Julia Ross secures employment, through a rather nosy employment agency, with a wealthy widow, Mrs. Hughes, and goes to live at her house. 2 days later, she awakens - in a different house, ... See full summary »
A photographer and her girlfriend are roommates. She is stuck with small-change shooting jobs and dreams of success. When her roommate decides to get married and leave, she feels hurt and has to learn how to deal with living alone.
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In Rye, New York, wealthy Walter Craig loves his wife, Harriet Craig. Conversely, Harriet, unaware to Walter, married him solely for independence, she believing that love in the romantic sense only complicating marriage. She focuses all of her energies on ensuring that the house in which they live is maintained to her standards, where everything and everyone has their proper place, leading to the household domestics, who do what they're told regardless, having a sense of contempt for her under their breath. To Harriet, Walter is purely a means to the end of that perfect house. Without Walter having realized it, Harriet, as was her want, has isolated them in their house, his friends who have slowly distanced themselves from him in not wanting to deal with her. Besides the domestics, the only person allowed in the house is Walter's maternal Aunt Ellen, who lives with them in she being his protector against Harriet, unlike Walter's belief that he is taking care of her. Harriet wants the ...Written by
A very interesting film! I saw it at a university's film archive; to my knowledge, it is not often screened on cable or broadcast TV.
For Rosalind Russell fans, the film is quite a change of pace from those who may know her best from the screwball comedy "His Girl Friday." She's very good in "Craig's Wife," (as is the supporting cast) and her performance gives you an appreciation for her range as an actress.
I say the film addresses a timeless American theme, which is the tension between American culture's focus on materialism (an issue even way back in the 1930's, clearly) versus a person's more human needs, such as emotional intimacy. The character of Harriet Craig clearly resists any show of vulnerability and, as the film progresses, increasingly reveals a depth of coldness that's also chilling for the audience to witness, and is mirrored in the uneasiness the supporting characters display as they interact with her.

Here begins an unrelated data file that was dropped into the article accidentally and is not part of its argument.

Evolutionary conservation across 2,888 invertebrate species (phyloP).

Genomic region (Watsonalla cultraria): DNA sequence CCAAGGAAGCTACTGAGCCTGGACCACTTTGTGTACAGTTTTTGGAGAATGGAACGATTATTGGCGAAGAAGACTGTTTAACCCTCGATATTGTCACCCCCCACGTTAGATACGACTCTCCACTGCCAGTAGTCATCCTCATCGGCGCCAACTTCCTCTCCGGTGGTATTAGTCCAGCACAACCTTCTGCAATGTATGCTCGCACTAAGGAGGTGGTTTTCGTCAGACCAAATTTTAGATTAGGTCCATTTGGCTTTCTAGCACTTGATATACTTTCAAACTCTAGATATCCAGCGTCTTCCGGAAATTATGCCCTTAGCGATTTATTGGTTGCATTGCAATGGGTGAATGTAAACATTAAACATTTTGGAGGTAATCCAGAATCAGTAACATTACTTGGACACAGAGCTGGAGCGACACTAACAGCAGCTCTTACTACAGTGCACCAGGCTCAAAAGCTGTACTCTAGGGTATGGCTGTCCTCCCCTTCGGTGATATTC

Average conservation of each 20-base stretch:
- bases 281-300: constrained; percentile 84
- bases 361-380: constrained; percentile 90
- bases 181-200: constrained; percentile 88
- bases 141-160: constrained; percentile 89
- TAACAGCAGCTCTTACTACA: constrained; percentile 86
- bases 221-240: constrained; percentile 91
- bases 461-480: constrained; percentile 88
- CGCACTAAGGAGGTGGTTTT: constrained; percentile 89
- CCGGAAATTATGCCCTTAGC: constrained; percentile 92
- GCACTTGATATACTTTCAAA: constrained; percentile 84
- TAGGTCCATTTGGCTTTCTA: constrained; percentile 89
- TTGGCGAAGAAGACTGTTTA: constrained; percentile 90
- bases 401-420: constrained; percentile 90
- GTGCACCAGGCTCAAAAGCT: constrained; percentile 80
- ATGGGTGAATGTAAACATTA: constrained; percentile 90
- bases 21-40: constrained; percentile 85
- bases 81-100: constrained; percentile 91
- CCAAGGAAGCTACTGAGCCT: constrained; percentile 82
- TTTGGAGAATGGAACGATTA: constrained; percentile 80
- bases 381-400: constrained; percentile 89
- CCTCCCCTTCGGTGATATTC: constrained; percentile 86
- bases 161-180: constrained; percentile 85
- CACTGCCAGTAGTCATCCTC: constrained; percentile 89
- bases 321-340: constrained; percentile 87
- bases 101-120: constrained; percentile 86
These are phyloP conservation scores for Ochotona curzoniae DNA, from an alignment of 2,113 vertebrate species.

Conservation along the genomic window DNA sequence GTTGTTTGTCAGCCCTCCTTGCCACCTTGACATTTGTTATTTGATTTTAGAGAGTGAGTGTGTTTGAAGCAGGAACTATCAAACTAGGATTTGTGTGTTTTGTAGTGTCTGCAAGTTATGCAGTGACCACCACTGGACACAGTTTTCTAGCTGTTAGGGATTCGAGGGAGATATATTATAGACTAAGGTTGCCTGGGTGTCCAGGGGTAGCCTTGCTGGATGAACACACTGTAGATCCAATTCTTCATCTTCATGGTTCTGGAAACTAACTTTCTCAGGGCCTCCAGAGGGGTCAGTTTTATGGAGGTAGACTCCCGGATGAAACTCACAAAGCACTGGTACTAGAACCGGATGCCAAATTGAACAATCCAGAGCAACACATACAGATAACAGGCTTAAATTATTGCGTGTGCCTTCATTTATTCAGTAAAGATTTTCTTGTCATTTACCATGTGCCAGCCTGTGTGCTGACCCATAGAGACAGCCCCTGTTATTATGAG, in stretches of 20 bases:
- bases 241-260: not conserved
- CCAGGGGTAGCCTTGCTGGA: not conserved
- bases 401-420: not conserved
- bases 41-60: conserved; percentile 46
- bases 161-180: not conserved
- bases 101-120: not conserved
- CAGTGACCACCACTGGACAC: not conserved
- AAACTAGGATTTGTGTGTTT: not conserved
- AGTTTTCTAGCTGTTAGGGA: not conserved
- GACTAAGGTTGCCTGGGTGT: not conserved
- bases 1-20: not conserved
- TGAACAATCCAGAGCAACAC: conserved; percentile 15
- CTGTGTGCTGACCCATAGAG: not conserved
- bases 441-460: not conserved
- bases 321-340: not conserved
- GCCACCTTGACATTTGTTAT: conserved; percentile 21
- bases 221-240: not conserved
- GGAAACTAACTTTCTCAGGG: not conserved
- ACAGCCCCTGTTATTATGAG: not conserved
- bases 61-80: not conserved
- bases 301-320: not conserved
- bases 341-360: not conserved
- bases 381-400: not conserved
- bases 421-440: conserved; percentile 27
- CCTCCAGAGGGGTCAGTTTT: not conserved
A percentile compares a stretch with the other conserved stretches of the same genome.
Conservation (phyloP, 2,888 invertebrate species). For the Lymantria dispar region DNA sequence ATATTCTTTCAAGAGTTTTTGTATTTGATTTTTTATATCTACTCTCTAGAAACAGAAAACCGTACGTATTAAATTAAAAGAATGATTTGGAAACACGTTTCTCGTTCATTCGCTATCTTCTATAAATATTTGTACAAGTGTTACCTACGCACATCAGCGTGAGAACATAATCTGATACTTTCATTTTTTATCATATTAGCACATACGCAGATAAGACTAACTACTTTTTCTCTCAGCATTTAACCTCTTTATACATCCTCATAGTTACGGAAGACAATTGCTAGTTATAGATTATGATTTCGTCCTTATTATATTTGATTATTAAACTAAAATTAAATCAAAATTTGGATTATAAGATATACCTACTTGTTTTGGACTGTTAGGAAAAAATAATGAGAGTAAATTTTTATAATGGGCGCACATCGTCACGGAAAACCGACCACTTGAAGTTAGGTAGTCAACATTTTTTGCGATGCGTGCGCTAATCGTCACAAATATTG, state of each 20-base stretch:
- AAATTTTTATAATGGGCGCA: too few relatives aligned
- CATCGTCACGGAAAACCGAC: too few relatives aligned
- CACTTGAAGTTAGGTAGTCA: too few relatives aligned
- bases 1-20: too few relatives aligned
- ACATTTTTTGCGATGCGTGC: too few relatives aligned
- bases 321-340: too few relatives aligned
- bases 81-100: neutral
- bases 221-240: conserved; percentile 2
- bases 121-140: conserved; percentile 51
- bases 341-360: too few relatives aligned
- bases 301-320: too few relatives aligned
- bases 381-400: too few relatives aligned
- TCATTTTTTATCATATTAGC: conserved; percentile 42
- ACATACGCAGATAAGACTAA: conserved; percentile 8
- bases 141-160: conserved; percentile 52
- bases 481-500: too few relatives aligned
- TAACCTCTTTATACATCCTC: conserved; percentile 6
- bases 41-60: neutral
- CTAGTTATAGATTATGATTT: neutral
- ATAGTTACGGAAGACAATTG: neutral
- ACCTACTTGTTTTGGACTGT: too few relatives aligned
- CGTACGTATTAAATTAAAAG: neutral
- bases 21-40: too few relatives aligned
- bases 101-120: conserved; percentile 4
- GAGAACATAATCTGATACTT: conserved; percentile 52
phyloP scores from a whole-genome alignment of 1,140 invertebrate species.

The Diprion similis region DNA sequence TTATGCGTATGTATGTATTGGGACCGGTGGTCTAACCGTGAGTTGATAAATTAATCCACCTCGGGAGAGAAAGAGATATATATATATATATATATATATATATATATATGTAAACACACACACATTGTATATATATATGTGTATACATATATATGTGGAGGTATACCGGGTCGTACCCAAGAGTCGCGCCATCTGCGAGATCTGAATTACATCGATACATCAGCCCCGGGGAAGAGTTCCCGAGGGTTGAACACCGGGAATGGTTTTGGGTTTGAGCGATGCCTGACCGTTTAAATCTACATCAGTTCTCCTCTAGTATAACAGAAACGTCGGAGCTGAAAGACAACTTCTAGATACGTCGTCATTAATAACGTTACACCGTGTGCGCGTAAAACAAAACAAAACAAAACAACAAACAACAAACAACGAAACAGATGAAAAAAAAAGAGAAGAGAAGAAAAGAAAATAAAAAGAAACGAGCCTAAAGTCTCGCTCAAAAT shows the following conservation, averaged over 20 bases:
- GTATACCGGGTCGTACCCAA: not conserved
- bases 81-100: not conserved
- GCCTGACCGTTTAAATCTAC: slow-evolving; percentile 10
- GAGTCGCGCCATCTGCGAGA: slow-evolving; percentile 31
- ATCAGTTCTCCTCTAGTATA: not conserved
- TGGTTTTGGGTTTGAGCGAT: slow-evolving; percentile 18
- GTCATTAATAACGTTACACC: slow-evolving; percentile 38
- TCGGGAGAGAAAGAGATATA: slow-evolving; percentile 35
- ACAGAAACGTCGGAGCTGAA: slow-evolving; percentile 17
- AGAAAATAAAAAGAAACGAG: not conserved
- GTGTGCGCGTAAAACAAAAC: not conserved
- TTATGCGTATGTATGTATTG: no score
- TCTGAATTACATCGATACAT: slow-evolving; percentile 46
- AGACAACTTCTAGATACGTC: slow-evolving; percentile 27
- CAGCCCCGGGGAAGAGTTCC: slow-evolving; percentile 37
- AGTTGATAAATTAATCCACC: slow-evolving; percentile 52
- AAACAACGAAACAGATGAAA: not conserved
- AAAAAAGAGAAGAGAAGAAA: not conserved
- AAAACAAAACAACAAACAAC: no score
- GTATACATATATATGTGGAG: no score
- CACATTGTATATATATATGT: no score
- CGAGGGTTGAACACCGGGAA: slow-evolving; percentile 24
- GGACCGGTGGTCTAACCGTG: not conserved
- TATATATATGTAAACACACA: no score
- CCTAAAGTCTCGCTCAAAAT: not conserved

What gives the film its lasting impression is that there are almost certainly many of us today who have met someone like the character. Furthermore, in the present day, we often see similar themes (love vs. money) played out in American films.
The theme was a common one, I think, in the 1930's, partly because the Depression and its aftermath made it hard for anyone (particularly women, for whom few career opportunities were available, let alone accepted) to ignore the economic expediency and comfort that finding a wealthy husband could afford. In that era, the hardships that may have accompanied being a romantic and marrying for love (without regard for money) were not trivial.
For a comic take on this same thematic vein, catch "Midnight" with Claudette Colbert, which is a delightful movie that I think screens fairly often on the AMC (American Movie Classics) cable channel. Less from a money-based viewpoint, but very much from an emotional standpoint, the character Mary Tyler Moore plays in 1980's "Ordinary People," a drama, has some of the same elements as Rosalind Russell's Harriet Craig here.
Another variant, which centers on the ambiguous intentions of a man toward a wealthy young woman, can be found in "The Heiress" with Olivia de Havilland, remade (with the title of the Henry James novel both films were based on) as "Washington Square" in the 1990s, with Jennifer Jason Leigh.
So, I view "Craig's Wife" as a surprisingly unflinching view of how one woman walled herself up within a prison -- both material and emotional -- of her own making. Highly recommended.
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